If you want to be able to stab with it, then the core can't be too close to the end. But if the core is a long way from the end, then the foam points will break off because they're not supported.
Fabric glued in the place of core might help prevent tip breakage, but I dunno if it will be enough.
For stab-safe spears, I believe there's a construction method in the UK that involves using softer foam for the tips. The softer foam takes the initial impact of the stab, then is backed up by the firmer foam underneath. Coreless soft foam is less likely to snap than coreless hard foam, but perhaps more likely to tear.
I'm looking for instructions online, but here's all I've found:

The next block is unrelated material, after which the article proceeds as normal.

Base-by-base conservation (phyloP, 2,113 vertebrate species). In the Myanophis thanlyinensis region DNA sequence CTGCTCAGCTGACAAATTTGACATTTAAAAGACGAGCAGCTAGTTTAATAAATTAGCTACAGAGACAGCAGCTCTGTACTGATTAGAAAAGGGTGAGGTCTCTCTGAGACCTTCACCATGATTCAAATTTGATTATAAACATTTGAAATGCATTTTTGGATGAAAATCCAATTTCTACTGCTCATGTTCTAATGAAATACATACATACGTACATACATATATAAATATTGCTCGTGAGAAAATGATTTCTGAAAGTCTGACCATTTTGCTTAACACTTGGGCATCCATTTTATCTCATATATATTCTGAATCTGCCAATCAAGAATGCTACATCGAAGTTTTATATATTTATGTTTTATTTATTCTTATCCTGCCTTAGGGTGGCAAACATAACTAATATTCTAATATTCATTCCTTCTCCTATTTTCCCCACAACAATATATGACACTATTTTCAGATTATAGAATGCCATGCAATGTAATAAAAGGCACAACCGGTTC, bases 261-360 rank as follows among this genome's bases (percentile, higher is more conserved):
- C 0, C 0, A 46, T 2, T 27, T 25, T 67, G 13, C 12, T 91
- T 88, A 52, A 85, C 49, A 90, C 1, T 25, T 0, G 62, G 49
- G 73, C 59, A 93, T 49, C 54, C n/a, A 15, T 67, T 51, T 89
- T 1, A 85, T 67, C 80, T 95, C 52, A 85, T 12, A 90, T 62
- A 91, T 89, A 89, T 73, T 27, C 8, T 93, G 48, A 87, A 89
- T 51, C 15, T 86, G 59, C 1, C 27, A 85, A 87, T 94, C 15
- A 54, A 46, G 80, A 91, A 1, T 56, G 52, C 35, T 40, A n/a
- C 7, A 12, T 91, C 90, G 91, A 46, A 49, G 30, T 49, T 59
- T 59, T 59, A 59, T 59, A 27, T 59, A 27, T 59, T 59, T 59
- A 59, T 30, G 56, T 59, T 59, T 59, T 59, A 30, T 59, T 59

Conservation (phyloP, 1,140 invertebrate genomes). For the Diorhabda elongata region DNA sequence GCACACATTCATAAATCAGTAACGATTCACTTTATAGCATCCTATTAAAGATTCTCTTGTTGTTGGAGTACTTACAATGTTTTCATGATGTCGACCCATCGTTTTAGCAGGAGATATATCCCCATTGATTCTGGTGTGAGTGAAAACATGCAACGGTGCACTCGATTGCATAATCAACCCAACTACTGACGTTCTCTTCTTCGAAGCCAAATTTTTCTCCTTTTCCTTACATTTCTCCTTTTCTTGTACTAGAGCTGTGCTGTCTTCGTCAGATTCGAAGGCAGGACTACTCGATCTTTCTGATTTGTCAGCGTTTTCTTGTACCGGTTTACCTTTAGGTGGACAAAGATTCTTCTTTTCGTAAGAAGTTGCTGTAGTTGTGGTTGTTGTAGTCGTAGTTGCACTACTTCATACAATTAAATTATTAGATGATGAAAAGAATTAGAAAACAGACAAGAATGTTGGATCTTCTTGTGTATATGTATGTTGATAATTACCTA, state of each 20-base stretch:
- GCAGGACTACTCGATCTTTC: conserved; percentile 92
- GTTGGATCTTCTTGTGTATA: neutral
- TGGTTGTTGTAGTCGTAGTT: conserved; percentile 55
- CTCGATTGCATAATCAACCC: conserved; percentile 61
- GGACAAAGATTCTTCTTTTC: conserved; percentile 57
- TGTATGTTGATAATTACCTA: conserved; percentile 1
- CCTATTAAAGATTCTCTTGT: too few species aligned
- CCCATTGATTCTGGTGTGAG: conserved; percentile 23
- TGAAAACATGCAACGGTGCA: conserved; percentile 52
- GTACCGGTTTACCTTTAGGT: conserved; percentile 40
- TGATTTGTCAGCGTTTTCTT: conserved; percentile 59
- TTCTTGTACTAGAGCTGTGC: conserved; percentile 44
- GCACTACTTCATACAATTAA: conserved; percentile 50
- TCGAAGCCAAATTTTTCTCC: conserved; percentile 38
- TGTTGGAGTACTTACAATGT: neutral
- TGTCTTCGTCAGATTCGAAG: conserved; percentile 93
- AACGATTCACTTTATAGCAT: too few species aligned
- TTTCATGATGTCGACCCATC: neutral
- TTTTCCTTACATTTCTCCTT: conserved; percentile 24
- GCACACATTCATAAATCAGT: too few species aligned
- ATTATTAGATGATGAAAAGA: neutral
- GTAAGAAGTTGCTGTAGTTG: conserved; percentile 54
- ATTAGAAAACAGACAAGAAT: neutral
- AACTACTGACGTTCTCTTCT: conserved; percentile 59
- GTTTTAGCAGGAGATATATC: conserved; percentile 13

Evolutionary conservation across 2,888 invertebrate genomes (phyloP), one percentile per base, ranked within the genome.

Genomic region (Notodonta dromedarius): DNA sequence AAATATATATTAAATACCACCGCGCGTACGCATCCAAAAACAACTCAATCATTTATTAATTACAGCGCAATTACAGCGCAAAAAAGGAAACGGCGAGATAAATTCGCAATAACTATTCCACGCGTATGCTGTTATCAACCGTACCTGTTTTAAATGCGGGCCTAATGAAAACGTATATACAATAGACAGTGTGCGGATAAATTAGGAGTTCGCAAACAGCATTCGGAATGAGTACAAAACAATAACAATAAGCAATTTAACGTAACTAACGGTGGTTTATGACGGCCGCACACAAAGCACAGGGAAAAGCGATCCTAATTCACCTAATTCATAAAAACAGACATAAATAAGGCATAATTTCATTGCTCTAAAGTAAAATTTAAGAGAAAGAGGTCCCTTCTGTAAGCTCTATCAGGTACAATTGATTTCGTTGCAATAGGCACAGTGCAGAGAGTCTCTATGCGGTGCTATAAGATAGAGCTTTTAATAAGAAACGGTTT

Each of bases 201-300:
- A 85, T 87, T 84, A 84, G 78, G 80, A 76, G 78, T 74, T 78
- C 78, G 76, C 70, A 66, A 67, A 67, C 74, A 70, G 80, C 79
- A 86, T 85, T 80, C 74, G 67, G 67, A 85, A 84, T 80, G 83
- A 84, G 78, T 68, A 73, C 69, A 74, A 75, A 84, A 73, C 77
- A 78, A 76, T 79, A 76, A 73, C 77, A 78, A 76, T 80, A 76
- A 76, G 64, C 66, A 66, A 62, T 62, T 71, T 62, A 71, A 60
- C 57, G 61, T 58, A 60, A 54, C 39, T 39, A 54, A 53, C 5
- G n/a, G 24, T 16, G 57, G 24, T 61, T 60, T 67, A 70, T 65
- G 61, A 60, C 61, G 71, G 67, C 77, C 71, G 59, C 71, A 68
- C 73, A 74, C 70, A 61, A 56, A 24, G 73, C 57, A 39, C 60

I'm not entirely sure what that means. I think the thick leather is the puncture protector, to stop the fibreglass core pushing through (like arrow construction, except I'd use a coin for that purpose not leather). On top of it is some closed-cell foam, so that the protector has something firm to press against. The rest is open-cell foam. But how much of the length of the head is closed-cell and how much is open-cell? And what's this talk about thin layers of closed cell foam "top and bottom" to give it support? Is the spear head he's suggesting made of vertical layers of closed and open cell foam? Seems a bit weird.